Imagine it: You’ve thought of the absolute best baby name. The one that goes perfectly with baby’s last name, the one that pays perfect tribute to a beloved relative, the one you’d be proud to yell across a crowded playground (unless your kid is having a tantrum – then you don’t know whose kid that is).
But almost from the time your child is born, it seems like everybody is calling him or her by a different name than the one you spent weeks and months to carefully and lovingly choose. Suddenly your little Victoria has become a Vicky or a Vic or a Tori, or your Dominic has been chopped down to Dom or Nic or Nicky.
Essentially, everyone from family to the most casual of acquaintances are changing your kid’s name. Whether you – or your kid – like it or not. Sounds annoying, right?
This is why, no matter how well a person’s name lends itself to being shortened, you just shouldn’t do it. To cut someone’s name down to a diminutive without permission is just an asshole move, and nobody wants to be an asshole Well, most people anyway.
Shortened names are intimate, reserved for the closest friends and family, and that suggests a level of familiarity that you may not have. It’s like the verbal equivalent of going up to someone you barely know, throwing an arm heavily around their shoulders, and planting a kiss on their cheek. Okay, maybe not that extreme, but you get the message.
Not only that, but a person may not like their name shortened for the exact opposite reason – if the nickname has negative associations. Maybe Elizabeth doesn’t like to be called Liz because her fifth-grade bully used to call her “Liz the Lizard.” Maybe you think Elizabeth just sounds too formal, but guess what? That’s not for you to decide.
This also works in reverse. Some people’s full names are traditional diminutives. This is why you should never presume that an Angie should be called Angela, or Jenny should be Jennifer.
There’s no denying that a Bart is way different than a Bartholomew, an Eddie more laid-back than an Edward, a Ginny more bubbly, but less elegant, than a Virginia. When you shorten someone’s name, it alters the world’s perception of who they are, or gives them an identity of who they aren’t. A person’s name is a critical part of their sense of self.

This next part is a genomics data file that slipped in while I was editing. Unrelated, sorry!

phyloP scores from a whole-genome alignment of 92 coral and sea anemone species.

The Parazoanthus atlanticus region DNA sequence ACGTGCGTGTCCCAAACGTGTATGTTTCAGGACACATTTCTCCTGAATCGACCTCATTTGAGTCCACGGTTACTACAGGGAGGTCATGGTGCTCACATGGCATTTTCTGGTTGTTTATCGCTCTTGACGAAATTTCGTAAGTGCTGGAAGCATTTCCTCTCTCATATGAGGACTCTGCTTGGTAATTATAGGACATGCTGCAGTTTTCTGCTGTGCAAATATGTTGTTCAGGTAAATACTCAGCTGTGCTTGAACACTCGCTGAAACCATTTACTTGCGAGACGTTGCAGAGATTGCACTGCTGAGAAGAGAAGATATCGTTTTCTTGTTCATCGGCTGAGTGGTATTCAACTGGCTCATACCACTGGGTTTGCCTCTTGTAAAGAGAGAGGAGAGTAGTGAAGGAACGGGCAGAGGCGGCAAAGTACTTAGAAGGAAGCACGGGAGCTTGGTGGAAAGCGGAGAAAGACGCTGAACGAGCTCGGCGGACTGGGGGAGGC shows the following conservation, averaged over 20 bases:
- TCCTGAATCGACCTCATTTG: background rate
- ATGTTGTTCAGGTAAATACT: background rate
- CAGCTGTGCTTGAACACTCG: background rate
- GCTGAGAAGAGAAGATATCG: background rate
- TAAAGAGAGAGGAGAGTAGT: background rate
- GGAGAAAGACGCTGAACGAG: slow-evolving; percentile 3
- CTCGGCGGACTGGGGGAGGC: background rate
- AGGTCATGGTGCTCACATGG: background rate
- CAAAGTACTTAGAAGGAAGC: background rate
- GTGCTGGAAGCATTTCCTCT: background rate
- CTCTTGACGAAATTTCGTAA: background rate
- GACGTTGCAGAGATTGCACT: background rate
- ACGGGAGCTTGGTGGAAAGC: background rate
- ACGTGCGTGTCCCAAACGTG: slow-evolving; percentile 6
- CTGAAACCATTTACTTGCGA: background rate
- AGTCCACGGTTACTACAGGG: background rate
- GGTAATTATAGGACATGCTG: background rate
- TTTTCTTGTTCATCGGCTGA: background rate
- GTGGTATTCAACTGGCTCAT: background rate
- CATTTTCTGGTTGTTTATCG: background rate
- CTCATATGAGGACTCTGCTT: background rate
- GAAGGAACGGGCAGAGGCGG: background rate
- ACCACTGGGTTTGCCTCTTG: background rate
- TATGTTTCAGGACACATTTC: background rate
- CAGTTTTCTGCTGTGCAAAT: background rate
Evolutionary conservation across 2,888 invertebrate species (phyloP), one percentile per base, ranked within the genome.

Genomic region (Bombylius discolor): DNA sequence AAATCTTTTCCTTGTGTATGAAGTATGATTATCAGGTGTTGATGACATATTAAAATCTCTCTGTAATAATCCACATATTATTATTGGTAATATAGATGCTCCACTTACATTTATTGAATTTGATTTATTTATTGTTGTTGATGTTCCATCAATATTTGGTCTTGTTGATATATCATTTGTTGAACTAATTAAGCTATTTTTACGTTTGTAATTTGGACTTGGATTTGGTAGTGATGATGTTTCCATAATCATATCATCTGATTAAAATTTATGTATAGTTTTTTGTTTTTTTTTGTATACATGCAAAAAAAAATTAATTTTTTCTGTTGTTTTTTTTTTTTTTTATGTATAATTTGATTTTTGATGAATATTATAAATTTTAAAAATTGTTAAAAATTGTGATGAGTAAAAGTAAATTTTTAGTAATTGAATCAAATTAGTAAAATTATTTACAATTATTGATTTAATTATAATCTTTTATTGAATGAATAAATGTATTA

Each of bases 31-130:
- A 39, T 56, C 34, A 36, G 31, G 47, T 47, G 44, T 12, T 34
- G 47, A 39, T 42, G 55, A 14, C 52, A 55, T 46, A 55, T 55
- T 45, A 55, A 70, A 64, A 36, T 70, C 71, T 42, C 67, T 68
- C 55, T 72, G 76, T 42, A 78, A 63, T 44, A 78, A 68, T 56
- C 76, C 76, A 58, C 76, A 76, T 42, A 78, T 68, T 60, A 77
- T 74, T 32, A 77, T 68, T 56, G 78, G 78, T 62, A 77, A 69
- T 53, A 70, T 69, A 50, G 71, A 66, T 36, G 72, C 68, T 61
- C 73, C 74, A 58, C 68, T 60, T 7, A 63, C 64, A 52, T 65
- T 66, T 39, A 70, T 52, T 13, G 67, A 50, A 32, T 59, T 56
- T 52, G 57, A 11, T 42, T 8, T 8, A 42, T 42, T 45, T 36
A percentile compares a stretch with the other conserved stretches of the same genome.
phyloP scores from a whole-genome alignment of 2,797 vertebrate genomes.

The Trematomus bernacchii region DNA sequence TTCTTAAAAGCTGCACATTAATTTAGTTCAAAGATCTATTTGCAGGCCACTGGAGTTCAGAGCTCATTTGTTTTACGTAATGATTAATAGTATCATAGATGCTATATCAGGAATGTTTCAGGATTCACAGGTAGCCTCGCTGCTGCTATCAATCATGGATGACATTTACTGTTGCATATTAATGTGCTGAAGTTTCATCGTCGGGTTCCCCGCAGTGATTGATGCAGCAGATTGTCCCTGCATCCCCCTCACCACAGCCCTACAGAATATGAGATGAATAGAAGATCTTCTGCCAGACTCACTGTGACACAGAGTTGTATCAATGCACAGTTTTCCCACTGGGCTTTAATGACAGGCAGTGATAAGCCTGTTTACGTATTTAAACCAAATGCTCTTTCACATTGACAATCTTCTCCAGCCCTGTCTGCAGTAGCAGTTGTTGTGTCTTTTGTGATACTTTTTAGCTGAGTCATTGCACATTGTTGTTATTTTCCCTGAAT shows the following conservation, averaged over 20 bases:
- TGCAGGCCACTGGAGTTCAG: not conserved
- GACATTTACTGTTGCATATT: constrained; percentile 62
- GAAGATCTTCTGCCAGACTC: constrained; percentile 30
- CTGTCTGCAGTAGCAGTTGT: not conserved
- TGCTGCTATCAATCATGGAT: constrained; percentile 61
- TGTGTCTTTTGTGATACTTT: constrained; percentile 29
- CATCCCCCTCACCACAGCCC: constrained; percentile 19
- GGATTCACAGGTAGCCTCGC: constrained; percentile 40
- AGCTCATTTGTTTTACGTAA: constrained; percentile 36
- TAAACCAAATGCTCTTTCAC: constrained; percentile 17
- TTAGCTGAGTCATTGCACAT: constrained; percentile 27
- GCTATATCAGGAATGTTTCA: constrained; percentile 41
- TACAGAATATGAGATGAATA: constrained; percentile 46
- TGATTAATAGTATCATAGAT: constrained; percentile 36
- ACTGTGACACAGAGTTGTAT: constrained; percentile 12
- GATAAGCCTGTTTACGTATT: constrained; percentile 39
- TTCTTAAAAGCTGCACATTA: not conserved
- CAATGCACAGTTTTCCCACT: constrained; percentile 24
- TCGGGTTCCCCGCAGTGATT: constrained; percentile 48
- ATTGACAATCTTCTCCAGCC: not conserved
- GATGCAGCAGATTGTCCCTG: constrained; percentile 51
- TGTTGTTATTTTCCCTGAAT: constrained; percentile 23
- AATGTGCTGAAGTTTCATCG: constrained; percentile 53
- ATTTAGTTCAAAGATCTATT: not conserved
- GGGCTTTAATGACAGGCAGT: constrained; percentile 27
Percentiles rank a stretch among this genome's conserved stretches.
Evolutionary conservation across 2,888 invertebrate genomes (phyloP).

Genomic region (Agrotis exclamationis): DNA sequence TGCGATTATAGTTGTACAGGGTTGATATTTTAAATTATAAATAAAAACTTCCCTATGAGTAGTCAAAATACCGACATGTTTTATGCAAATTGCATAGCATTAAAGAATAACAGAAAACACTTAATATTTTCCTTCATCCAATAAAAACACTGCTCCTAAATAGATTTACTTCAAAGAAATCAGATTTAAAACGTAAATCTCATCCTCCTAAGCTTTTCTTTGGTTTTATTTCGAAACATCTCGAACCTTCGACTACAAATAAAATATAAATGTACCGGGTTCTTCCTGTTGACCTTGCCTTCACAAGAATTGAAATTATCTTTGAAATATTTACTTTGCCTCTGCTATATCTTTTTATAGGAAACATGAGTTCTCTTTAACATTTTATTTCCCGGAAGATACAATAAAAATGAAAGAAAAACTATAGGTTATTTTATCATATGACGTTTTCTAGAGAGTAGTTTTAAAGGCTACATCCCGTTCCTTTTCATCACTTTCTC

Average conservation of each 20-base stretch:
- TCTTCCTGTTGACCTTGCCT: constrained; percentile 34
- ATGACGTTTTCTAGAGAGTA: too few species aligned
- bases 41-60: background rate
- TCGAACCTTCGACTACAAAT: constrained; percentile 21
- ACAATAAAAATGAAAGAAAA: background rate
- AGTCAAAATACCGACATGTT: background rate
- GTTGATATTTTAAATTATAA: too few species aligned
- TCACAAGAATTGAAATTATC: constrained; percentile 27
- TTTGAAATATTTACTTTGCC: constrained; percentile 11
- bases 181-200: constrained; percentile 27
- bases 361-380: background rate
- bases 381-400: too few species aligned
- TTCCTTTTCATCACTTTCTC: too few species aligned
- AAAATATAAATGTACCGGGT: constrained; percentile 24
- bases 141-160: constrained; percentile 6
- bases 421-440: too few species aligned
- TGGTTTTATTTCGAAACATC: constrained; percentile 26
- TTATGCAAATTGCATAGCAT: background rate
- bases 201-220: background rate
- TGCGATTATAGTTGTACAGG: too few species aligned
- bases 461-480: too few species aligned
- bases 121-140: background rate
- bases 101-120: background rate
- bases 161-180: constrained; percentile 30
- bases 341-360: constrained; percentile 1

Even if it you mean no harm, changing someone’s name — no matter how inconsequential it seems at the time — is sending a message that you don’t care how they feel enough to find out what they prefer. You’re just going to call them whatever sounds best to you.
And this should go without saying, but if their name can be shortened to something that’s potentially cringe-worthy like Dick or Willie? Just don’t.
If a person introduces themselves by a certain name, and their email signature reflects that, and it’s embroidered on their freaking work shirt and that’s what their vanity license plate says, then that’s definitely what you should call them. Even if their name is something horrible like Jennatalia and you can’t bear to bring yourself to say something so close to “genitalia.” It’s better to just use no name at all than to call her Jen or Jenna without her permission.
If all else fails, just ask. Even if it’s hard to pronounce, try. If you struggle to say names like Rihanna, Sinéad, and Schwarzenegger, you’ll likely master it eventually. And until you do, don’t shorten it. Keep on trying.
Yeah, it may feel awkward, but it can’t be any worse than secretly being known as that jerk who always calls someone by the wrong name.
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